NASHVILLE, Tenn. (WTVF) — A group of educators in East Nashville say they're living proof that sometimes the person teaching the lesson is just as important as the lesson itself.
East Nashville Magnet High School has nearly 20 Black men in staffing roles from the principal to a teacher and even a coach.
"When I got here about four years ago, as an assistant principal I noticed immediately that there just weren't a lot of African-American male teachers or personnel at the school," said East Nashville Magnet High School Executive Principal Jamie Jenkins.
Jenkins says that's when he started recruiting. "That sort of blossomed into more and more African-American males in various positions from coaching positions to restorative positions to administrative positions."
Jenkins says the high school student population is about 95% African-American.
“A lot of our kids don’t even experience having an African-American male, especially as a teacher through their entire education process," Jenkins said. "My first one was in middle school and I’ve had former students tell me that I was their first one in high school. And so to be at a school where that’s becoming more of the norm as opposed to something that’s rare is certainly amazing.”
Jenkins went to middle school at the same school where he is now principal. He even grew up in East Nashville.
He posted pictures on social media of himself and the other 18 Black Male staff members. In the photo above you will find teachers, administrators and even a school resource officer.
"I love it, it really feels good to be the principal at a school with so much diversity," he said.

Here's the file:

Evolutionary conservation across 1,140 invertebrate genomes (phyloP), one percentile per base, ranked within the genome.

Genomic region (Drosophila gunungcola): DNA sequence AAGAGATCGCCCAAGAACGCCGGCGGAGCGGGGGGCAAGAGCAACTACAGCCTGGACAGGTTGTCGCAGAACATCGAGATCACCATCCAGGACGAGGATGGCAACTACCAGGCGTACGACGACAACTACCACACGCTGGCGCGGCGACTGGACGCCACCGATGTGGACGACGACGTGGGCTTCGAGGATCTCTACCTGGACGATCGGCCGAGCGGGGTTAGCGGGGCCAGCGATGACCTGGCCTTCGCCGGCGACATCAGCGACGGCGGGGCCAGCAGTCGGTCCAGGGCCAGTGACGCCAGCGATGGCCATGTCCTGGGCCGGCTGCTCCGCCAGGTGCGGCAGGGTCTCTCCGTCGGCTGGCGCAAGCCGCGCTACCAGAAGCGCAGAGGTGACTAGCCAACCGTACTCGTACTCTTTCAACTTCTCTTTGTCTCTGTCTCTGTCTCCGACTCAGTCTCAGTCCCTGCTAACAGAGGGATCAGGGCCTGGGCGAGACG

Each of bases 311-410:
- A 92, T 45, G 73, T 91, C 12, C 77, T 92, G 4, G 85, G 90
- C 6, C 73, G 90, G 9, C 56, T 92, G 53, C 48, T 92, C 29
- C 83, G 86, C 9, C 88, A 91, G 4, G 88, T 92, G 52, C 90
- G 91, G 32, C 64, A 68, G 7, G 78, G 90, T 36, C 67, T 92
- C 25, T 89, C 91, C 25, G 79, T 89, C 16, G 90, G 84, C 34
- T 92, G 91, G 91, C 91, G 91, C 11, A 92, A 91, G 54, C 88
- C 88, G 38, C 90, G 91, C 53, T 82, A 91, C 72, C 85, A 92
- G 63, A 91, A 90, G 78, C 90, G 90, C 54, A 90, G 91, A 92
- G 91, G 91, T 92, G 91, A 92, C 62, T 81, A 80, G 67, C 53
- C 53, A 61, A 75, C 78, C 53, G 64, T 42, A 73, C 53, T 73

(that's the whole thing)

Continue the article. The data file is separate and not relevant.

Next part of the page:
The U.S Department of Education says Black males make up only 2 percent of the teaching workforce nationwide.
"I think it’s good for the students to see, 'my teachers, my lessons are coming from someone that looks like me,'" said college prep teacher and bowling coach Jonathan Roston.
These men say having teachers and educators who not only look like their students but have similar upbringings is crucial. "If you can't reach them, you can't teach them," Roston said.
Data from the Tennessee Education Research Alliance says Teachers of color make up only 13 percent of the overall teacher workforce in the state.
"Being able to provide that vision for the kids that grew up in the same environment as you has been a positive influence," said head football coach and P.E. teacher Jamaal Stewart.
"My calling, my purpose was to do this and give back to the community I grew up in," said Stewart.
The men say it's one of the most important lessons they can pass to their students being a voice and a role model. All 19 men also donated money to a local non-profit called the Build-up.
It's a community organization that serves underprivileged students with educational resources such as ACT Prep training.